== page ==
RC aircraft have historically been used by a small number of (responsible) hobbyists. Drones are becoming more widespread, and their owners are starting to include idiots.

It's a shame that some idiots are behaving this way. I say release the falcons on them!

about 2 months ago
top

Apple's Luxembourg Tax Deals

skegg Re:Good for them (158 comments)

Up until about a decade or so ago in Australia, some clever private individuals established companies and worked their 9 - 5 job through the company, enjoying much lower tax rates and other such benefits of corporate law (shifting losses to other years, etc).

The Australian Tax Office stepped-in and declared if you look like a private individual, walk like a private individual and quack like a private individual ... you're a private individual and will pay tax at the appropriate rate. You'll also receive a fine for trying to be clever.

So clearly, the government is able to crack down on those who try to be clever and follow the LETTER of the law but not the SPIRIT of the law. Unfortunately, the government is very SELECTIVE when deciding where to act.

about 3 months ago
top

Apple's Luxembourg Tax Deals

skegg Re:Simple fix (158 comments)

Knowing that the tax laws allow large corporations to get a refund of prior year taxes when they have a loss I asked my accountant about it. His response was that it would cost far more to file the paperwork than what the refund would be.

This here is the real zinger.

Almost everything that these large corporations do which results in them realising such lower effective tax rates -- lower than small businesses, and lower than even lowly paid employees -- is LEGAL, however EXPENSIVE to achieve.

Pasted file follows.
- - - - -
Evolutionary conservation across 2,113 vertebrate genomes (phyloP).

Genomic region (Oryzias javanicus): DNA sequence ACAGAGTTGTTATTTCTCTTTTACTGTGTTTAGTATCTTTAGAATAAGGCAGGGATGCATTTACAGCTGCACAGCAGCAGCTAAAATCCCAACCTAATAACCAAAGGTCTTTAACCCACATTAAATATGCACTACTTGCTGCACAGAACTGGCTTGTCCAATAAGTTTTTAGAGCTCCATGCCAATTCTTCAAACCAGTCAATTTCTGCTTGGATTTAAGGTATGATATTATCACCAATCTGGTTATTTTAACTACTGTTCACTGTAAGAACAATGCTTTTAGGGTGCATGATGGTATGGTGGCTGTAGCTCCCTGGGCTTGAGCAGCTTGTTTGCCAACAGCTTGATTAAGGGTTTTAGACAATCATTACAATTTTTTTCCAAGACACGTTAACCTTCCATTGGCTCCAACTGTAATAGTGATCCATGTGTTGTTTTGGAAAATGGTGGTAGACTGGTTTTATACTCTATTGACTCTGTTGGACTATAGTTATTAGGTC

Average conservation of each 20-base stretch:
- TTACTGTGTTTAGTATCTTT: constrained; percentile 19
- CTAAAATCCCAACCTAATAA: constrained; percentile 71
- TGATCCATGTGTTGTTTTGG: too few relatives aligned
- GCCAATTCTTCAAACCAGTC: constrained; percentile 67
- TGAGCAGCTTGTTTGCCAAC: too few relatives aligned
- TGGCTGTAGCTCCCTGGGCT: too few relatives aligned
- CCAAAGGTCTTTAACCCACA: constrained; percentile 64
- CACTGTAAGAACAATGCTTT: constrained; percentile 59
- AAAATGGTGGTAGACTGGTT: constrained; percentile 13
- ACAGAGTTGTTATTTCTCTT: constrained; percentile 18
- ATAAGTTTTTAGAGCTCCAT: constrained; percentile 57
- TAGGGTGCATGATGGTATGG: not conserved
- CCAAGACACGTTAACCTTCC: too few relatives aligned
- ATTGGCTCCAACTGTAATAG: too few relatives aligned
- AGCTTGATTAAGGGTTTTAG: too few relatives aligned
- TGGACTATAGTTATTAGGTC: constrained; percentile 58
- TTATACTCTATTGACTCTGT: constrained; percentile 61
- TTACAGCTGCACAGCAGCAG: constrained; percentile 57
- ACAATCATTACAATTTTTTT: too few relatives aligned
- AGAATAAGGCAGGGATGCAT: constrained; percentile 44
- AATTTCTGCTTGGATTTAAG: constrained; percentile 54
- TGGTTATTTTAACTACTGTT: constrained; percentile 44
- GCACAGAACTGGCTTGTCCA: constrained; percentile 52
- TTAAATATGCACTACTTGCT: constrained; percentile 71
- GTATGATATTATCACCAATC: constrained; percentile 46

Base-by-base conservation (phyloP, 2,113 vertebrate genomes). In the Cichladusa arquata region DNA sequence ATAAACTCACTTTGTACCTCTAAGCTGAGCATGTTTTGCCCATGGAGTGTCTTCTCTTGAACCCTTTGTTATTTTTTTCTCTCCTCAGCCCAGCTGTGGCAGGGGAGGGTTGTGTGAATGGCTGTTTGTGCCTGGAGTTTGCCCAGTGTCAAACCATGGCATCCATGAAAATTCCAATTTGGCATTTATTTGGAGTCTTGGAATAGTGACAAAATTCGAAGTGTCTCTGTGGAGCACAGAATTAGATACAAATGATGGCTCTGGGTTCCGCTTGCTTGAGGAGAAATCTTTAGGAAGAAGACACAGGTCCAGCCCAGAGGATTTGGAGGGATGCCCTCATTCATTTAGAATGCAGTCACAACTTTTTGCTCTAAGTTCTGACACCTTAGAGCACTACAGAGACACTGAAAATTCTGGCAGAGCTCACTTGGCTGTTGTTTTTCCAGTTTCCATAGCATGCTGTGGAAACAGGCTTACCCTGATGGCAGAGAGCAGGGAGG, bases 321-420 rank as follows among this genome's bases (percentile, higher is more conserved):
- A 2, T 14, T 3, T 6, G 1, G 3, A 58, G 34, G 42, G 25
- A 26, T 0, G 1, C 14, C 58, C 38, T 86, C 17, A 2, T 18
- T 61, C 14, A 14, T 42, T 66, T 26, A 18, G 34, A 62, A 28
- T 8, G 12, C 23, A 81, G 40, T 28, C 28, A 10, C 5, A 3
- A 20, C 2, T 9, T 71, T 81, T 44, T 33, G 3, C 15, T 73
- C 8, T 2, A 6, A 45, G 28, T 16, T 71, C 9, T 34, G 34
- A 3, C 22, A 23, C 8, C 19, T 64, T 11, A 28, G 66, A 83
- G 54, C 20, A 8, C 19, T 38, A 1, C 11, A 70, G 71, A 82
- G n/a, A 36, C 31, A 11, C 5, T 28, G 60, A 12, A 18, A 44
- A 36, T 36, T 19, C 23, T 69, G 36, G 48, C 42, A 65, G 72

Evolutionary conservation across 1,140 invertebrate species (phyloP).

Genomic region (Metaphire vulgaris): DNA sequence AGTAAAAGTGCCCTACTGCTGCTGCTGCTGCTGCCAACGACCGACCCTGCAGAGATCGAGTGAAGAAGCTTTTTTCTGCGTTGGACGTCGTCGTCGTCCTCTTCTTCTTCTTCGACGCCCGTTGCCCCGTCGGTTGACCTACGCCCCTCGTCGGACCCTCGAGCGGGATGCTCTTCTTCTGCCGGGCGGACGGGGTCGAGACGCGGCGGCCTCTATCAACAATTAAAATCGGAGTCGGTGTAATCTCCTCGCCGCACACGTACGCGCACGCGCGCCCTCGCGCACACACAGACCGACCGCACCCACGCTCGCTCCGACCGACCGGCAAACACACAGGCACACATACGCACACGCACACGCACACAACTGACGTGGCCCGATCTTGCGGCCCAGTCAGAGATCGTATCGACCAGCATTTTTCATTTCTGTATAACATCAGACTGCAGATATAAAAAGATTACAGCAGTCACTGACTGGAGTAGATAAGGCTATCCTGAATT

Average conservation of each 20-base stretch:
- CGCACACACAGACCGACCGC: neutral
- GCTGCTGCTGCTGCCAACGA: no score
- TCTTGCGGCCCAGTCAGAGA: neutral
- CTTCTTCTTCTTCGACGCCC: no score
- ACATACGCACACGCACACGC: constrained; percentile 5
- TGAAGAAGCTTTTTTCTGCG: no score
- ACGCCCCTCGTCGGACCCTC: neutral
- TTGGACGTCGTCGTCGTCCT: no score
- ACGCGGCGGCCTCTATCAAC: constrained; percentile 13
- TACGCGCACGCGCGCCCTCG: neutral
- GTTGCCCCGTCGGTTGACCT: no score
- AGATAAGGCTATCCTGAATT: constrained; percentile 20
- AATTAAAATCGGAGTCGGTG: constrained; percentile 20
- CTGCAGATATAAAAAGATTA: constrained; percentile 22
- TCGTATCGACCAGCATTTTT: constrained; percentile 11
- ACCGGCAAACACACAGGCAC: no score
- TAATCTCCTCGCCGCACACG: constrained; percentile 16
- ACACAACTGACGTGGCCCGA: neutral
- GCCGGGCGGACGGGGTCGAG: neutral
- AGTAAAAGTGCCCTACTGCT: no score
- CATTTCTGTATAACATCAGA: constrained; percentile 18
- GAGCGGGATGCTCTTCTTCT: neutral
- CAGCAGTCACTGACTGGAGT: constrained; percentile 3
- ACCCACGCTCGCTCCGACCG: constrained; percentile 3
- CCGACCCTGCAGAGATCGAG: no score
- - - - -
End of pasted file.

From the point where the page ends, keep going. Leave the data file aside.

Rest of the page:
Let's say the professional advice, off-shore entities, and expenses for submitting paperwork to government departments costs a million dollars a year (I plucked that number out of the air): a company would need revenue many times that to make it worth all the effort. So existing laws -- which make such behaviour legal -- favour larger corporations.

It's the same with family trusts in Australia: they're legal financial instruments that "coincidentally" allow people to decimate their income tax obligations. Unfortunately, they're also a little costly to establish and maintain, so only wealthy people end-up using them.

NONE of these laws are by chance ... I believe they're DELIBERATELY DESIGNED to benefit the wealthy.

about 3 months ago
top

Australian Post Office Opens Mail Forwarding Warehouse In the USA

skegg Re:Other prisons are the same (142 comments)

I can vouch for his comment that having ancestors who arrived as convicts DOES give one bragging rights in Australia.

about 3 months ago
top

China Completes Its First Lunar Return Mission

skegg Re:Welcome to 1970, China! (109 comments)

Wrong: the specs are still present, and much of the institutional knowledge is still present.

What the US lacks is the financial will however, rest-assured that both the US and Russia could hop back into the space race whenever they chose. It would hurt financially, but they could do it.

These countries are choosing not to spend as much on space programmes as they once did. Back against the wall, they could switch priorities.

I wish people would stop playing-out their fantasy that former world leaders (US, UK, Russia, France) are wounded giants with buzzards surrounding them ... they pack a mean punch and will continue to for some time.

about 3 months ago
top

Google To Require As Many As 20 of Its Apps Preinstalled On Android Devices

skegg Re:It's sad (427 comments)

I agree: Google is outright "aggressive" when attempting to capture user data.

And they employ numerous techniques:
    - persistent nagging - incessantly asking for additional data/permissions despite consistently declined in the past
    - trying to capitalise on user error - making it easy to sign-up for services you don't actually want (convert to Google+)
    - and now, forcing manufacturers to add services many people don't actually want (why do we have app stores, anyway, if apps are pre-loaded?)
    - making permissions generic - allowing more aggressive apps to be waved through
    - not allowing granular permissions - anyone remember this?

about 3 months ago
top

Supreme Court Ruling Relaxes Warrant Requirements For Home Searches